AUSTIN, Texas -- From legalizing lemonade stands to lifting the ban on brass knuckles, hundreds of new laws passed this legislative session.

Here are a few that you should take note of:


A new law raises the minimum age to use or purchase tobacco products to 21. This includes cigarettes, e- cigarettes, and other tobacco products.

RELATED | New State Law Raises Tobbacco Age to 21 


A new state law will make it easier for survivors to move on by concealing their criminal history. Another bill signed into law, HB8, aims at tackling the state's rape kit backlog. The new law gives sexual assault survivors seven days to have a forensic exam done, instead of five days. It also creates a timeline for labs to test rape kits within 90 days of receiving the evidence, and prohibits the state from destroying the rape kit for 40 years.

RELATED | New Laws to Combat Human Trafficking, Aid Sexual Assault Survivors Set to Take Effect

--HB1545: BEER TO GO--

Starting September 1, you'll be able to leave brewery taprooms with a case of your favorite craft beer. It will allow breweries to sell beer to be consumed off-campus, just like wineries and brewpubs do.

RELATED | Beer Lovers Can Take Their Brew To Go on September 1


​Children will now be allowed to sell non-alcoholic drinks on private property, meaning you may start seeing more of those old-fashioned lemonade stands along your neighborhood streets in the near future.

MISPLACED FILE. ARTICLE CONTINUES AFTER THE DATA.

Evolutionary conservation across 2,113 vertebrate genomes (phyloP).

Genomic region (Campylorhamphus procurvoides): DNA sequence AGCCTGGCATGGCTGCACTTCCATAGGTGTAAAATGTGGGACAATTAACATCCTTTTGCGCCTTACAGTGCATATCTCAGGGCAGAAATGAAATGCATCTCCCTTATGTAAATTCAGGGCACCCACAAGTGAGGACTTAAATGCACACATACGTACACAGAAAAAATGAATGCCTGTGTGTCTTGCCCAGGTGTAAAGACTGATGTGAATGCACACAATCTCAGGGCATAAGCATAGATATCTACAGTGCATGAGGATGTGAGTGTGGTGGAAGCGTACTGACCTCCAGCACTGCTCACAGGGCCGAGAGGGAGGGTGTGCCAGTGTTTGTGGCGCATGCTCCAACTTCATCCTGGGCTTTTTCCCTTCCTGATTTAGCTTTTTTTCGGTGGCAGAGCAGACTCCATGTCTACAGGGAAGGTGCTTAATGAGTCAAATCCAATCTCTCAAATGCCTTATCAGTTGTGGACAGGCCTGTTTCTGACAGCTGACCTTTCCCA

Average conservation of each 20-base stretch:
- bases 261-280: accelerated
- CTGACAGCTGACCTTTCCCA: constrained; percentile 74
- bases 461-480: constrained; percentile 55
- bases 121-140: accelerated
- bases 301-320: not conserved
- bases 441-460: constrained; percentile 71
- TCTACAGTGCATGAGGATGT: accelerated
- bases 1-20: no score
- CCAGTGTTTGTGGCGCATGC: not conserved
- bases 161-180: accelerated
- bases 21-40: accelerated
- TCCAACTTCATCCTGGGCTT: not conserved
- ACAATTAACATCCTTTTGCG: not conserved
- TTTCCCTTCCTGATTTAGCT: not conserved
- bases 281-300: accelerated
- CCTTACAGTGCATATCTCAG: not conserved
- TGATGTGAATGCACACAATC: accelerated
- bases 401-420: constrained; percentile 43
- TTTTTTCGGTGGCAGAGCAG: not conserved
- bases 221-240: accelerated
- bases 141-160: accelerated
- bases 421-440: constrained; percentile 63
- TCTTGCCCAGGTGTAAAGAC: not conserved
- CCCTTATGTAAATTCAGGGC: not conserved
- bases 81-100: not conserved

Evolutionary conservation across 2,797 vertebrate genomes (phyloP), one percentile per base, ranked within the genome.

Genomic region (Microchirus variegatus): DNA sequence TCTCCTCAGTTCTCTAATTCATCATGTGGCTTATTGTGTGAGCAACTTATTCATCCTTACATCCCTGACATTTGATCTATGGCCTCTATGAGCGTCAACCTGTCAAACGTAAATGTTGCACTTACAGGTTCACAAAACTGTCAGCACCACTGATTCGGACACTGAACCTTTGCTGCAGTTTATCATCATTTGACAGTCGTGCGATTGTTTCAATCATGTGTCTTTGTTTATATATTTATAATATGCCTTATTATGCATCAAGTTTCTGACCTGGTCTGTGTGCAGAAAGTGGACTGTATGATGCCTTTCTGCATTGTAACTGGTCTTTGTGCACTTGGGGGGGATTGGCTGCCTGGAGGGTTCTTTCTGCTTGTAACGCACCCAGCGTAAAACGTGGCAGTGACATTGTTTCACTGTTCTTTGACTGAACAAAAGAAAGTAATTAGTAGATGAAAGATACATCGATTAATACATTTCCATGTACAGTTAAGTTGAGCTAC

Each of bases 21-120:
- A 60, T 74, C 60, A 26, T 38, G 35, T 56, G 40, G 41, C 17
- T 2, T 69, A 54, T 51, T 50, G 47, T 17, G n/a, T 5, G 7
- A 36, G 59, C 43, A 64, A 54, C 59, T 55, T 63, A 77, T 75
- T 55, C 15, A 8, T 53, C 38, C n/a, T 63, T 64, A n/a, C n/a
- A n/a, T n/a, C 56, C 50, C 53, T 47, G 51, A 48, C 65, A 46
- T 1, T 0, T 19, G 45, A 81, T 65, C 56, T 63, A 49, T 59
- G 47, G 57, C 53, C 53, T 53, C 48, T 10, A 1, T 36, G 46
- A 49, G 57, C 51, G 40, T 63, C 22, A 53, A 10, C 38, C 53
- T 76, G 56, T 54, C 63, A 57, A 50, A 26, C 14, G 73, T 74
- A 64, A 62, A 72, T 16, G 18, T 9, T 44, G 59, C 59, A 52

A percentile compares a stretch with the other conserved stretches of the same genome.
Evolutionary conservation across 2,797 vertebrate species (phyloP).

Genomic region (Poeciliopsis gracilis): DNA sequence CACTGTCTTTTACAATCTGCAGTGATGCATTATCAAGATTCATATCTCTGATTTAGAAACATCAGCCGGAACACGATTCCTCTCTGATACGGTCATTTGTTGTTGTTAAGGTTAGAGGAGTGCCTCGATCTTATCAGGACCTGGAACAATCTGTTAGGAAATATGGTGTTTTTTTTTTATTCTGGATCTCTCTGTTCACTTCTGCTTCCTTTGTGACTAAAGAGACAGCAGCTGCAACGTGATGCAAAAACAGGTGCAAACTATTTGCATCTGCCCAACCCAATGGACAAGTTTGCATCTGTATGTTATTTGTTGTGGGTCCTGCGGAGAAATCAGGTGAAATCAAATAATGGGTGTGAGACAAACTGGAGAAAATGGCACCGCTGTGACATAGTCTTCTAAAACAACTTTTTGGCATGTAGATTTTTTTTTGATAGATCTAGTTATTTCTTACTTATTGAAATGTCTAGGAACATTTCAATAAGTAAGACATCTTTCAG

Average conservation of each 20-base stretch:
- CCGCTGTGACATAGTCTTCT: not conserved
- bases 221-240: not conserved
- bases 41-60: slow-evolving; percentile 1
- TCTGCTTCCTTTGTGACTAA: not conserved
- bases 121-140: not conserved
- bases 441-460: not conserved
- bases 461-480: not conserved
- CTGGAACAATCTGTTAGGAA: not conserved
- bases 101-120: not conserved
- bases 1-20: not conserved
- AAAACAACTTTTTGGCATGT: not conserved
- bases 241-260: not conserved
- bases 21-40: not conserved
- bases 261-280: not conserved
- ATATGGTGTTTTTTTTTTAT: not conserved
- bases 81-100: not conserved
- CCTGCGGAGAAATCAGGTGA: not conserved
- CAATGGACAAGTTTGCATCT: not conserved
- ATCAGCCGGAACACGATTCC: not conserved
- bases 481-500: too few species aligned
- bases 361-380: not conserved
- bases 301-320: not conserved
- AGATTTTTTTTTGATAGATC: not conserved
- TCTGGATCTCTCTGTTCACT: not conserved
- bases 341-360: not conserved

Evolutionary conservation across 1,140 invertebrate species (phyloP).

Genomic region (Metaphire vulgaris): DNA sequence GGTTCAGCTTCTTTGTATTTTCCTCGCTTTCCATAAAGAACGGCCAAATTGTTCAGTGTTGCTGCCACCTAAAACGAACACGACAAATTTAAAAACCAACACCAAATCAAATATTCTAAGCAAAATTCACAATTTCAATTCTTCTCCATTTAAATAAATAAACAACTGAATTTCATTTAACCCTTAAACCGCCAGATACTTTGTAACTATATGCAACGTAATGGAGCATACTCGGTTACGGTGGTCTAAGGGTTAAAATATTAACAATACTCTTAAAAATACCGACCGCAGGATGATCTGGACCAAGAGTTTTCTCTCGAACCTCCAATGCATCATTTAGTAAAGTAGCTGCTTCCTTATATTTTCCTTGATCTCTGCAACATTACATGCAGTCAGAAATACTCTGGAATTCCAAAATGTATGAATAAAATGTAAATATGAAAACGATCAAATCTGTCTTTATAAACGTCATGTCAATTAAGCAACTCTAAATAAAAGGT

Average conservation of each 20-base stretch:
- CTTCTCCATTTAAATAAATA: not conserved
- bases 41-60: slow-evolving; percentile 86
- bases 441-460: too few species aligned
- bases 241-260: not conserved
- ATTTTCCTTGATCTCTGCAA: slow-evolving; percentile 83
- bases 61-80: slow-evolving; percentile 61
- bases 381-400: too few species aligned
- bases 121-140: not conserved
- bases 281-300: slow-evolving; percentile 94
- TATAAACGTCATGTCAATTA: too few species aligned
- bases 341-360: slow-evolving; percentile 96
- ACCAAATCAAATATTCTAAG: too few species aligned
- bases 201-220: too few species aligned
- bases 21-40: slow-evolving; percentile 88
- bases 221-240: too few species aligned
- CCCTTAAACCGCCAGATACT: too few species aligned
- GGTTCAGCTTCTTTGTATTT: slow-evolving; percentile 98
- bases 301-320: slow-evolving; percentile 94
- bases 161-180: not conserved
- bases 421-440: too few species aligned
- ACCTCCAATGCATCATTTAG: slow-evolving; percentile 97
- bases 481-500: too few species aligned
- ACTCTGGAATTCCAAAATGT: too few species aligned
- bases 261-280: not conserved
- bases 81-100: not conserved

A new law strikes brass knuckles from the list of prohibited items a person can own. Yes, that means those keychains shaped like cats with pointy ears, made to be used in a manner of self-defense, are no longer banned.


Cough syrup can no longer be sold to minors. A business must now check identification for anyone attempting to purchase cough suppressants, unless they appear to be old enough. In large doses, the active ingredient in most cough suppressants can cause a "high" feeling.


A bill was signed into law prohibiting telemarketers from conducting "spoof" calls. The law states that anyone putting false information out in Caller ID is a potential violator and could be fined $1,000 per call.

--SB38: HAZING--

A law has been updated that will further crack down on hazing and coerced consumption of drugs or alcohol that leads to intoxication. Also, any person who voluntarily reports hazing will have immunity from liability in certain situations.


A new law allows people in Texas to show digital images of hunting and fishing licenses or by pulling it up on the Texas Parks and Wildlife website.

RELATED Hunting Dates Announced for Balcones Canyonlands National Wildlife Refuge 


Porch pirates that steal packages could now go to jail from a new law that makes it a felony to steal mail. Mail theft is already a felony under federal law but had only been a misdemeanor under state law.

There are hundreds of more laws going into effect Sept. 1. Take a look at all of the laws that passed this legislative session.

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